Ch. 2 Yoga of Discernment of Reality (Part 4)

It may be apt to recall the maxim of the English philosopher John Stuart Mill. It is not enough if one person forms an opinion or follows a certain set of actions because of faith in the words of others’ words. One should yearn to understand the exact reasons why a certain thing is good through one’s own analysis. Then the thing becomes truly beneficial. A belief that arises from blind faith may not be as fruitful.

The same words are stated by the Vedas that are thousands of years old –

Ch. 2 Yoga of Discernment of Reality (Part 1)


ಸ್ಮಿತದಿಂ ಸೌಹೃದವೀಕ್ಷಾ-
ಮೃತದಿಂ ಫಲ್ಗುಣನ ಸಂತವಿಡುತವನುಲಿದಾ
ಮತಿಮೋಹವ ನೀಗುವ ಜೀ-
ವಿತತ್ತ್ವವ ಪಾಡಿದಂ ಜಗದ್ಗುರು ಕೃಷ್ಣಂ || 1 ||

With a smile and a nectar-like glance of friendship,
the world-teacher, Kṛṣṇa, sang the essence of life,
curing Phalguṇa’s (Arjuna’s) mind delusion 
that caused him to utter words of unhappiness.


ಅವಿಚಾರದ ಕೃಪೆಯೇಂ ತ-
ತ್ತ್ವವಿಮರ್ಶಾಧಾರಮಿರದ ಧರ್ಮಾಸ್ಥೆಯದೇಂ
ಸವಿಷಾದ ವಿರಕ್ತಿಯದೇಂ
ನವಕುಸುಮಾಸ್ತರಣಗುಪ್ತಗರ್ತಂ ಸುಖಮೇಂ || 2 ||

Chapter 1. Yoga of Inconsiderate Compassion (Part 3)

It is claimed often that ours is an Age of Science, an era of intellectual superiority. On the one hand, the intellect is mighty but on the other hand, the mind is fragile. Our times despise difficulties. Let nothing be difficult, may everything be easy – a piece of cake – this is today’s mindset.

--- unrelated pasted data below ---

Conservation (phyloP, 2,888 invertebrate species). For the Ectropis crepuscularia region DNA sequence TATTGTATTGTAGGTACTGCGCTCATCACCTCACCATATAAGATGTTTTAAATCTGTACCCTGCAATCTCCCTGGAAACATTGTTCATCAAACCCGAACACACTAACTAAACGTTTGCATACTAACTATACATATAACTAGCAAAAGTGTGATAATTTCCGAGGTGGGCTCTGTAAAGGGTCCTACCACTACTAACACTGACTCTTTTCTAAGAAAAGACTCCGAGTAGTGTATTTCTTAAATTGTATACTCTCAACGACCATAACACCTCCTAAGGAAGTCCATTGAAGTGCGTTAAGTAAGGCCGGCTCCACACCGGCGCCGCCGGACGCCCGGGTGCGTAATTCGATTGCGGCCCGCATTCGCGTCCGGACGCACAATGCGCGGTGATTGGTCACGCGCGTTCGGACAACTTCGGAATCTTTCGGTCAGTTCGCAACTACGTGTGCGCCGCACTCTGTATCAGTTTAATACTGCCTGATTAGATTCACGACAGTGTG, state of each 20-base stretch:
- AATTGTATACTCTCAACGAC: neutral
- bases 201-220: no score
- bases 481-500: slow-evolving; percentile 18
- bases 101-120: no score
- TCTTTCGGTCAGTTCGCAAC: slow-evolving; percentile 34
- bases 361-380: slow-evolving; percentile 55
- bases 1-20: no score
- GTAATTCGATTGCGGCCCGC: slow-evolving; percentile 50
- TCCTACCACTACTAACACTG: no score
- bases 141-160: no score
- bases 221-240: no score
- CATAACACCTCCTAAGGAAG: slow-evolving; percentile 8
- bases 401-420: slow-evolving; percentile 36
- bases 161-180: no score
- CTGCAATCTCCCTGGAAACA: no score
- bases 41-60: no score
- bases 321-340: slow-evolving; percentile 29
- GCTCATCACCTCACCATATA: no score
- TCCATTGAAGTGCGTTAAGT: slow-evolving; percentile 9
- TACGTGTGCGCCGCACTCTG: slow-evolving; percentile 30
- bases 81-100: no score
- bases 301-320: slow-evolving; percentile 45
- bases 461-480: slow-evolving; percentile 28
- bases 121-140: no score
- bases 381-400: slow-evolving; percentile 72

This starts in our schools. Indian languages have the letters cha, bha, kṣa, hra – who needs these letters? They weary the children.

Chapter 1. Yoga of Inconsiderate Compassion (Part 2)

At this point, as an example of the severity of the result of one’s own experience, we can recollect the episode of the blind king Dhṛtarāṣṭra. Vyāsa offered to give him the capability to witness the scenes in the battlefield.

yadi tv-icchasi saṅgrāme draṣṭum-enaṃ viśāmpate
cakṣur-dadāni te hanta yuddham-etan-niśamaya
(Bhīṣma-parva 2.6)

Dhṛtarāṣṭra replied –

Chapter 1. Yoga of Inconsiderate Compassion (Part 1)


ಕುರುರಂಗದಿ ಸೇರಿ ಸಮರಶಂಖಂ ಮೊಳಗಲ್ ।
ನರನುತ್ಸಹಿಸದೆ ಕೃಷ್ಣಂ
ಗೊರೆದಂ ತನಗಾದ ಧರ್ಮಸಂಕಟಭಯಮಮ್ ॥

When the two armies of Bharata’s descendants
met at Kurukṣetra, and the war-conch sounded,
Arjuna, having lost his will
told Kṛṣṇa of his fear and doubt about his dharma

The Puruṣārthas and the Self


Man is a bag of desires. His life is a river of ceaseless likes and dislikes. Whatever he desires and whatever goals he attempts to attain have all together been termed by our ancestors as puruṣārthas.

There are four puruṣārthas –

1. Dharma (good works, virtue, sustenance, global ethic)

2. Artha (wealth, means to fulfill desires)

3. Kāma (desire, enjoyment)

4. Mokṣa (liberation).